During manufacture, potentiometer R8 is adjusted at the other end of the dynamic range from that used to adjust potentiometer R9. A dark solution is used that absorbs 97 percent of the light from LED's DS1 and DS2, transmitting only 3 percent. This is an absorbance of 1.5 A. [Absorbance≡-log10 (transmitted light).] With matched dark solutions in each tube, R8 is adjusted so that the voltage measured at TP1 equalts the voltage measured at TP4. Thus, resistor R5 and potentiometer R8 provide the dark solution bias compensation mentioned above.
As mentioned above, LED's DS1 and DS2 may not have identical spectral output, even though they may have matched overall brightness. Reference solution A and sample solution S may have a relatively narrow absorption peak. If the peak wavelengths of DS1 and DS2 do not match, or if they have mismatched out-of-band energy, then the detected currents in photodiodes D2 and D3 will not stay matched for high absorbance solutions.
The necessity for dark solution bias compensation can be appreciated from the following example: In a system without dark solution bias compensation, if one source has 1 percent of its energy outside of the absorption band of the solution, then the relative gain between the two light detectors can be easily adjusted for a match using clear solutions. However, if a dark solution with 97 percent absorption of in-band energy is introduced into the system for comparison, it will be appreciated that without dark solution bias compensation, there is no attenuation of out-of-band energy, and the original 1 percent out-of-band energy now represents 33 percent of the energy received at the detector. A similar phenomenon occurs if the sources have different peak wavelengths that coincide with a sloping absorbance curve for the solutions under test.
Thus, it will be seen that the dark solution bias compensation possesses several desirable features:
First, there is minimum interaction with gain adjustment. At high signal levels, the voltage across R5 and the bias current are reduced, when compared with low signal levels and maximum voltage across R5.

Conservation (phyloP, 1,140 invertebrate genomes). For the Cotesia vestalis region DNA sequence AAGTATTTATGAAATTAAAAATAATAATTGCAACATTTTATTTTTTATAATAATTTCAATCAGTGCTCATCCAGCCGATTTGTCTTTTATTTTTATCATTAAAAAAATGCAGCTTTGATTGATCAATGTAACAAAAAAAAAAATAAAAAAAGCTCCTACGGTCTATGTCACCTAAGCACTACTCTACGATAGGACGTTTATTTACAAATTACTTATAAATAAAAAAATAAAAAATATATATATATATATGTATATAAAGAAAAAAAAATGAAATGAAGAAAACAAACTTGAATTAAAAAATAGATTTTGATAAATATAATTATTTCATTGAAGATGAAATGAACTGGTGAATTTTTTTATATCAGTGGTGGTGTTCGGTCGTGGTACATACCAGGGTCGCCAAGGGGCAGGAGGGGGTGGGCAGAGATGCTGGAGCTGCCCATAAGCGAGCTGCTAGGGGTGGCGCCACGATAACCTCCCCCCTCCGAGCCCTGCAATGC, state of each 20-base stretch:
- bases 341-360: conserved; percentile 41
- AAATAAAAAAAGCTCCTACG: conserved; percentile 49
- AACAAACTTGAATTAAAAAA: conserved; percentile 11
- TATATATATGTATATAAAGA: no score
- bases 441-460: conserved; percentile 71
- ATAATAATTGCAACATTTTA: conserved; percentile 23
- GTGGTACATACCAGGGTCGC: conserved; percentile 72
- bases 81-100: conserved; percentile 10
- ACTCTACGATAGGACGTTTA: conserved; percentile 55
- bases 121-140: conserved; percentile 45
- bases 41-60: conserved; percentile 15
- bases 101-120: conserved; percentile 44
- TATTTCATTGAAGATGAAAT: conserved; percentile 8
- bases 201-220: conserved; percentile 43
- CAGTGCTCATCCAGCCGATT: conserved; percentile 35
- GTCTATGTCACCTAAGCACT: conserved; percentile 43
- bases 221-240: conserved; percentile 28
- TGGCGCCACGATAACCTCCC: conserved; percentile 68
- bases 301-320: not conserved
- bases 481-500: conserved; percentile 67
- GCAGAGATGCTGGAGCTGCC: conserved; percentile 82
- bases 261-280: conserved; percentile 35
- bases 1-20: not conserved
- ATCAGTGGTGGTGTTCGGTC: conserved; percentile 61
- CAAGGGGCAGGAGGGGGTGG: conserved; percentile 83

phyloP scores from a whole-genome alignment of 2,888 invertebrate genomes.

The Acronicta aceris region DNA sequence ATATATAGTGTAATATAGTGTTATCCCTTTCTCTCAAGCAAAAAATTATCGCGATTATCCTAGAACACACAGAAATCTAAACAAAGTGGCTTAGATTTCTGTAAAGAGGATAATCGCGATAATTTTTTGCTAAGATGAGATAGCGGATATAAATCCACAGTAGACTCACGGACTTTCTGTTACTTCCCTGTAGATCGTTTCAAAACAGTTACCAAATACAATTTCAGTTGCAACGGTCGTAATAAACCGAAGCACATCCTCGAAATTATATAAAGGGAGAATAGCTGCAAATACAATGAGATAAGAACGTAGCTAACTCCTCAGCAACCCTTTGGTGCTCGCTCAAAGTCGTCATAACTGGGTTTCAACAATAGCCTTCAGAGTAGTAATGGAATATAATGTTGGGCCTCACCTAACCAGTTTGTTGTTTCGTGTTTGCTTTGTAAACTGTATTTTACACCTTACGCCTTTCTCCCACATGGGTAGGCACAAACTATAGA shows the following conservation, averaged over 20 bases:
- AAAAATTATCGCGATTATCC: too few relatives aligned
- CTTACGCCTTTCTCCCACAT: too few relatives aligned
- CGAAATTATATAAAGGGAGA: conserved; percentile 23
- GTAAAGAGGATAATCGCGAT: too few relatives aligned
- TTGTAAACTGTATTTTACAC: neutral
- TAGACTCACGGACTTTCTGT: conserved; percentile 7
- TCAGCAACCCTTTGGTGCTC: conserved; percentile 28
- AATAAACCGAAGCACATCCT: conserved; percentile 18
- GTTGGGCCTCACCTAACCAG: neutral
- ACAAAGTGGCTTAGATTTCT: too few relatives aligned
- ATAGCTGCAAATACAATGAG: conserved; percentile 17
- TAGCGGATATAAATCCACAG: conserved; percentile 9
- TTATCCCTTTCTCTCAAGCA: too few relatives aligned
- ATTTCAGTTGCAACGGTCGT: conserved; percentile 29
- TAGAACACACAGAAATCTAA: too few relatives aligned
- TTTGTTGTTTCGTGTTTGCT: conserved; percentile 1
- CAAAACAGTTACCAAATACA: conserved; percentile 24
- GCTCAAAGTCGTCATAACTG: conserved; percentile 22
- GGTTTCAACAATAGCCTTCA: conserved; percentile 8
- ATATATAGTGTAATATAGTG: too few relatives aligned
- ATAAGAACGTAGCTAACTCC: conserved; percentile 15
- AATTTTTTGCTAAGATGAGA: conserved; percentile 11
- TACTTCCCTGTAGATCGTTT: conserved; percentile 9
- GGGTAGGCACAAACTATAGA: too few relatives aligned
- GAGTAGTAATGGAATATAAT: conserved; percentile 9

Second, there is minimum interaction with detector load impedance levels. The bias impedance stays high, relative to detector loads R4 and R6.
This, the gain adjustment will properly adjust dark compensation bias. The use of offset currents permits the adjustment for spectral differences using a different mechanism from that used to adjust for differences arising from miscellaneous mechanical factors. The system behaves as though the sources were exactly matched for spectral content. This greatly simplifies the calibration procedure.
Returning now to comparators U1A and U1B: As discussed above, comparator U1B decides which voltage is higher, TP1 or TP4. Comparator U1A is connected as an inverter, using the anode voltage of LED DS2 as a logic threshold voltage. Indicator LED's DS3 and DS4 are connected back-to-back and are driven differentially. This insures that they will not be on at the same time, and also minimizes the part count, as only one drive resistor is required.
An important part of the circuit is feedback resistor R7. The comparator feedback to LED DS1 via feedback resistor R7 is the source modulation hysteresis mentioned above.
When TP4 is slightly higher than TP1, output pin 7 of comparator U1B will start to go from low to high. As it does so, current flows through feedback resistor R7, increasing the brightness of LED DS1, which in turn produces positive feedback at TP4 of approximately 31/2 percent, thereby stabilizing the system. The increase in brightness at LED DS1 is approximately linear with current at the operating point established by R1 and R2. The values shown in FIG. 1 provide a current increase of 0.035 percent, which corresponds to an equivalent absorbance change of 0.015 A.